Wind turbines at sunset

Pathways to Net Zero: The challenge of decarbonising households

Our Thinking | insight

Published

Authors

5 Minute Read

RELATED TOPICS

Share insight

Idea In Brief

Electrification

Getting to net zero will impact many aspects of the way we live. It will require full electrification, including installing electric cooktops, hot water, heat pumps and space heating.

Several approaches

There are several ways decarbonisation of households can be accelerated, including through greater clarity about the impact, integrated standards, and a household-centred approach.

Many questions

There are big questions for transition leaders, including how codes and standards should evolve, what regulations and incentives are required, and what supports are needed for households.

Welcome to Pathways to Net Zero

“Everyone is entitled to their own opinion, but not their own facts.”

Never has this saying been more relevant than in the discussion about climate change and the way to achieve net zero emissions.

The public square is filled with people making claims about an array of technologies that can get Australia to net zero, but the integrity of the claims and the robustness of the evidence can be hard to judge.

That was why we were part of Net Zero Australia, a multi-year analysis of how Australia can achieve net zero emissions for both our domestic and export economies. This analysis, the first of its kind in Australia, offers a rigorous, objective, granular and transparent analysis of pathways to net zero.

The reports from Net Zero Australia – a partnership of Nous Group, the University of Melbourne, the University of Queensland and Princeton University – deliver practical insights for businesses, governments, and communities for the decades ahead.

But how can you act on what we have learned?

In this insights series, Pathways to Net Zero, our expert team will highlight the key findings from Net Zero Australia and what they mean for your organisation. We will offer a factual explanation of the issues and identify the key questions and opportunities for companies and governments.

We hope you find the series illuminating. We welcome the chance to talk with you about how the issues impact your organisation.

Pathways to Net Zero: The challenge of decarbonising households

Households are at the heart of the transition to net zero. While individual decisions have helped lead our transition so far (such as through record rooftop solar rollouts and uptake of electric vehicles), there is much more to do to fully decarbonise our homes. Further investments and changes are required at a time when cost of living pressure is high.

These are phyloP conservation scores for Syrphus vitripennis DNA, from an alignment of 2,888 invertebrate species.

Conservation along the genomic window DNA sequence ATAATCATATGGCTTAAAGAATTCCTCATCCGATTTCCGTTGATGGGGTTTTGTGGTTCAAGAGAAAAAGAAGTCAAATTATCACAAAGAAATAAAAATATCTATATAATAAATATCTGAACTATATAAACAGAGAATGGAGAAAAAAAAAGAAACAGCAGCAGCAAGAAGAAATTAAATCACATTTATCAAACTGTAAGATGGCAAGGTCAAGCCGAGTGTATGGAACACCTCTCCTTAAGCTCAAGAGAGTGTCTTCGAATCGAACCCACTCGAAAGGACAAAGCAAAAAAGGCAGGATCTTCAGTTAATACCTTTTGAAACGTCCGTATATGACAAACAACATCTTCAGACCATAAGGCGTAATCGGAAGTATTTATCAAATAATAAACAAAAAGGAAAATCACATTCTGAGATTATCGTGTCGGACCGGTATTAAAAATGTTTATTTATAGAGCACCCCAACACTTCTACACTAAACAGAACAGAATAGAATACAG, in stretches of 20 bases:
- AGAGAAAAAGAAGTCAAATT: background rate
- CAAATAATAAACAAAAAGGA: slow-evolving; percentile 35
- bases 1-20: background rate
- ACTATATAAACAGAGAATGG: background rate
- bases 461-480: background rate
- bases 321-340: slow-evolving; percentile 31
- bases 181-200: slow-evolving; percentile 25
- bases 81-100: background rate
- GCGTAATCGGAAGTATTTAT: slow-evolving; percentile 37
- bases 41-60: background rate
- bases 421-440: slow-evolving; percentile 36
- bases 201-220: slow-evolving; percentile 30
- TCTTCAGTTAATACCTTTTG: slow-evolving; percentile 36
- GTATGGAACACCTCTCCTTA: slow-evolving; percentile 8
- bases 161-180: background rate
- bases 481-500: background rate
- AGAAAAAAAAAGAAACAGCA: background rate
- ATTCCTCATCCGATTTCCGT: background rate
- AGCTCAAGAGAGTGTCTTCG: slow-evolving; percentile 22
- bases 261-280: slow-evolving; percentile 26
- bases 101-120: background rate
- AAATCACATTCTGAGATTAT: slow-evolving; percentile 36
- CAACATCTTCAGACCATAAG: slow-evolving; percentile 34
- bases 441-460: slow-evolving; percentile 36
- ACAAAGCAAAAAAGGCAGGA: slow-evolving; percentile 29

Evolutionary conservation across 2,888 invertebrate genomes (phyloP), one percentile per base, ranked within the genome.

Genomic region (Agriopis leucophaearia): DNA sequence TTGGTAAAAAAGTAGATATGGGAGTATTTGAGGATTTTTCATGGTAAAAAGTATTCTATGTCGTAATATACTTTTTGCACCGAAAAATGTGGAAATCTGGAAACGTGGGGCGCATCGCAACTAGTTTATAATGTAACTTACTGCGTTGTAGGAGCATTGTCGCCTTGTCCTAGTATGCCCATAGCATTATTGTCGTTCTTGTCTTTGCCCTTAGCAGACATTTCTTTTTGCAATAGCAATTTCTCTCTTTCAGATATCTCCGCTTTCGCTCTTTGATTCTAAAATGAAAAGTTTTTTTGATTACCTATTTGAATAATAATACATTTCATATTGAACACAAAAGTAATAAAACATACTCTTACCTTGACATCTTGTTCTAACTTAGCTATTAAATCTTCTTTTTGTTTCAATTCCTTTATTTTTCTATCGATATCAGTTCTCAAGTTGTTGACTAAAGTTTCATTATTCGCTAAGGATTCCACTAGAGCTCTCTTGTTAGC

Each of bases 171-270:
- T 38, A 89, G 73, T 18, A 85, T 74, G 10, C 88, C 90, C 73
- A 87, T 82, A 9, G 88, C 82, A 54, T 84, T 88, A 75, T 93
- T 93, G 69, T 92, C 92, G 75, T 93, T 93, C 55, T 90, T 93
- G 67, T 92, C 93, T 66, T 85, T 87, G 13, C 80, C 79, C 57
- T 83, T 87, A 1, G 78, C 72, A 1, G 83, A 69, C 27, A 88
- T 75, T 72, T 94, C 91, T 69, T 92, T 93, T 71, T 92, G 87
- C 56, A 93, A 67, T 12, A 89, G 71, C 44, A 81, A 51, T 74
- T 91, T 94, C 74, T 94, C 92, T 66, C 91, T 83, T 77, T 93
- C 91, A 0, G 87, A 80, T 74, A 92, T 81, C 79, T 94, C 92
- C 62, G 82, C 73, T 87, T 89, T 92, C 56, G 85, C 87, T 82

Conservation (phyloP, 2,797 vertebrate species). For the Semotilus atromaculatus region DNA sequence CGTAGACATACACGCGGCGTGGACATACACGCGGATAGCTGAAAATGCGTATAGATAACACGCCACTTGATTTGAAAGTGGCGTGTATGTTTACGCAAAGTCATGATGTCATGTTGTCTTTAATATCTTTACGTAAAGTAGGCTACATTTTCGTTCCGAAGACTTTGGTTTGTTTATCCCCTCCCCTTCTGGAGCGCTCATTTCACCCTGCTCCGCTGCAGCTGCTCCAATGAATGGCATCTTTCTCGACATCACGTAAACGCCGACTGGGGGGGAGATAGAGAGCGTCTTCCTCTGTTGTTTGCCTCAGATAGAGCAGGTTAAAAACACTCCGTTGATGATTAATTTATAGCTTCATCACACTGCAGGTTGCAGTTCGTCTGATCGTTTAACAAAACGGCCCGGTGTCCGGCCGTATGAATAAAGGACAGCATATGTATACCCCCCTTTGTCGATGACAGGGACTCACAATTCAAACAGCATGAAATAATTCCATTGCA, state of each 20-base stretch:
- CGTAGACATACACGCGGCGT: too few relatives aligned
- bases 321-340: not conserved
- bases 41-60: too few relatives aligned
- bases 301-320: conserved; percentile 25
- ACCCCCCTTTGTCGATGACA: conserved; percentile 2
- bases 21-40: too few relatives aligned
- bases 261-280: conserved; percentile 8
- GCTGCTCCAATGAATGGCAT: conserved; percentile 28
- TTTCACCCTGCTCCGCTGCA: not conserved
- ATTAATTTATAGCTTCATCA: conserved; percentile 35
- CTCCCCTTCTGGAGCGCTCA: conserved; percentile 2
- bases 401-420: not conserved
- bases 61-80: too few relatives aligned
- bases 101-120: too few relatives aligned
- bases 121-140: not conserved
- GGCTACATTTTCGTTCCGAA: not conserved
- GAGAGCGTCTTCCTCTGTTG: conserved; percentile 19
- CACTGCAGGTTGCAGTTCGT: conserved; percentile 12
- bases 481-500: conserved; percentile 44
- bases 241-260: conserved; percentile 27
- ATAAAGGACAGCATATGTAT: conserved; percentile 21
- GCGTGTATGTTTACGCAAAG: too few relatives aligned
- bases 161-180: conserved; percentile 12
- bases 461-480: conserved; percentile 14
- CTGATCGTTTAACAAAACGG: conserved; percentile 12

Getting to net zero will impact many aspects of the way we live. It will require full electrification, including installing electric cooktops, hot water, heat pumps and space heating. Renewable generation and storage, including solar, batteries and control technology, will be key. Renewable transport (which will also serve as energy storage in the home) will require electric vehicles with two-way energy flow capability. Supporting technology, including smart metering, smart charging and demand response, will be required to optimise costs and reliability. Old infrastructure must make way – decommissioning gas and abolishing and making safe old connections points.

We know from the Net Zero Australia mobilisation report that there are substantial costs involved:

Pathways electrifying households

Source: Net Zero Australia mobilisation report, from CSIRO’s GenCost 2020-21, Drive’s Australia’s best-selling electric cars of 2022, RACV’s Australian new car sales 2022, Australian Government’s Pathways to scale: Retrofitting One Million+ homes, ABS’s Transport: Census (2021)

Of course, each household will be impacted differently. The transition will look different for a group of friends sharing an inner-city townhouse compared to a family paying off a mortgage on a house, or a retired couple living on their farm.

To succeed, change needs to be as low impact as possible and tailored to ensure broad and ongoing support. Get it wrong and we risk being on the wrong side of public opinion (or only gaining support from early adopters), which would significantly slow the transition. Time is not on our side.

What comes next?

We think there are several ways decarbonisation of households can be accelerated: